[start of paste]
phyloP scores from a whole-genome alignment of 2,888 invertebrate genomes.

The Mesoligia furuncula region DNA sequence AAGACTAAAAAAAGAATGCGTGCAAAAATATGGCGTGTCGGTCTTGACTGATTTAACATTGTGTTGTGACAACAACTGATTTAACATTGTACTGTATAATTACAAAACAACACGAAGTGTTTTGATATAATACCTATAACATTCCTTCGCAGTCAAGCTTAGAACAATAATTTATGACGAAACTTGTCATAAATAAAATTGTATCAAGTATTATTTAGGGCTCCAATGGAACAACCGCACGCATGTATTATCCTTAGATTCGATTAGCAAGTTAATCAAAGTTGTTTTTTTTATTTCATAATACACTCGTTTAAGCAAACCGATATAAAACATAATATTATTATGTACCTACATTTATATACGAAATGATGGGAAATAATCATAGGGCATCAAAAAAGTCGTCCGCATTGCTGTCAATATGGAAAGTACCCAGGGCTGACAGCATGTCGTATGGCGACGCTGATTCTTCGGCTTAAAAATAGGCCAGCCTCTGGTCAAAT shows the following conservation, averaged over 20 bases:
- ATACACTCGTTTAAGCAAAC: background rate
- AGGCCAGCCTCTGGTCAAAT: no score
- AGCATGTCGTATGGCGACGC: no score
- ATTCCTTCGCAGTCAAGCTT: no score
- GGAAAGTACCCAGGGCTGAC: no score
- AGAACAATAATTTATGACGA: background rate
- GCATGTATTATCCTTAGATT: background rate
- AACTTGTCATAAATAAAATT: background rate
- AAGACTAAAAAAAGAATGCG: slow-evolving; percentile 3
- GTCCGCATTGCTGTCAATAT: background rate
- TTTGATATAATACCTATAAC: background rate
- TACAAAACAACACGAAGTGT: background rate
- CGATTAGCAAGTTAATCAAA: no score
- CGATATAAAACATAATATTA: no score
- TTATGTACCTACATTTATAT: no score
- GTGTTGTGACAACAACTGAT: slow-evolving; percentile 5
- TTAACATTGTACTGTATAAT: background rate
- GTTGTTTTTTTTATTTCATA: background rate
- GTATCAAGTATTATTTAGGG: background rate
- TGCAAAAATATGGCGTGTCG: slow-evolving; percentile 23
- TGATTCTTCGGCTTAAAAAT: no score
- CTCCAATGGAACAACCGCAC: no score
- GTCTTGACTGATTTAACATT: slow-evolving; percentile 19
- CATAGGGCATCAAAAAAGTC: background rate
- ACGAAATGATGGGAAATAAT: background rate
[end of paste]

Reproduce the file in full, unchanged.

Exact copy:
phyloP scores from a whole-genome alignment of 2,888 invertebrate genomes.

The Mesoligia furuncula region DNA sequence AAGACTAAAAAAAGAATGCGTGCAAAAATATGGCGTGTCGGTCTTGACTGATTTAACATTGTGTTGTGACAACAACTGATTTAACATTGTACTGTATAATTACAAAACAACACGAAGTGTTTTGATATAATACCTATAACATTCCTTCGCAGTCAAGCTTAGAACAATAATTTATGACGAAACTTGTCATAAATAAAATTGTATCAAGTATTATTTAGGGCTCCAATGGAACAACCGCACGCATGTATTATCCTTAGATTCGATTAGCAAGTTAATCAAAGTTGTTTTTTTTATTTCATAATACACTCGTTTAAGCAAACCGATATAAAACATAATATTATTATGTACCTACATTTATATACGAAATGATGGGAAATAATCATAGGGCATCAAAAAAGTCGTCCGCATTGCTGTCAATATGGAAAGTACCCAGGGCTGACAGCATGTCGTATGGCGACGCTGATTCTTCGGCTTAAAAATAGGCCAGCCTCTGGTCAAAT shows the following conservation, averaged over 20 bases:
- ATACACTCGTTTAAGCAAAC: background rate
- AGGCCAGCCTCTGGTCAAAT: no score
- AGCATGTCGTATGGCGACGC: no score
- ATTCCTTCGCAGTCAAGCTT: no score
- GGAAAGTACCCAGGGCTGAC: no score
- AGAACAATAATTTATGACGA: background rate
- GCATGTATTATCCTTAGATT: background rate
- AACTTGTCATAAATAAAATT: background rate
- AAGACTAAAAAAAGAATGCG: slow-evolving; percentile 3
- GTCCGCATTGCTGTCAATAT: background rate
- TTTGATATAATACCTATAAC: background rate
- TACAAAACAACACGAAGTGT: background rate
- CGATTAGCAAGTTAATCAAA: no score
- CGATATAAAACATAATATTA: no score
- TTATGTACCTACATTTATAT: no score
- GTGTTGTGACAACAACTGAT: slow-evolving; percentile 5
- TTAACATTGTACTGTATAAT: background rate
- GTTGTTTTTTTTATTTCATA: background rate
- GTATCAAGTATTATTTAGGG: background rate
- TGCAAAAATATGGCGTGTCG: slow-evolving; percentile 23
- TGATTCTTCGGCTTAAAAAT: no score
- CTCCAATGGAACAACCGCAC: no score
- GTCTTGACTGATTTAACATT: slow-evolving; percentile 19
- CATAGGGCATCAAAAAAGTC: background rate
- ACGAAATGATGGGAAATAAT: background rate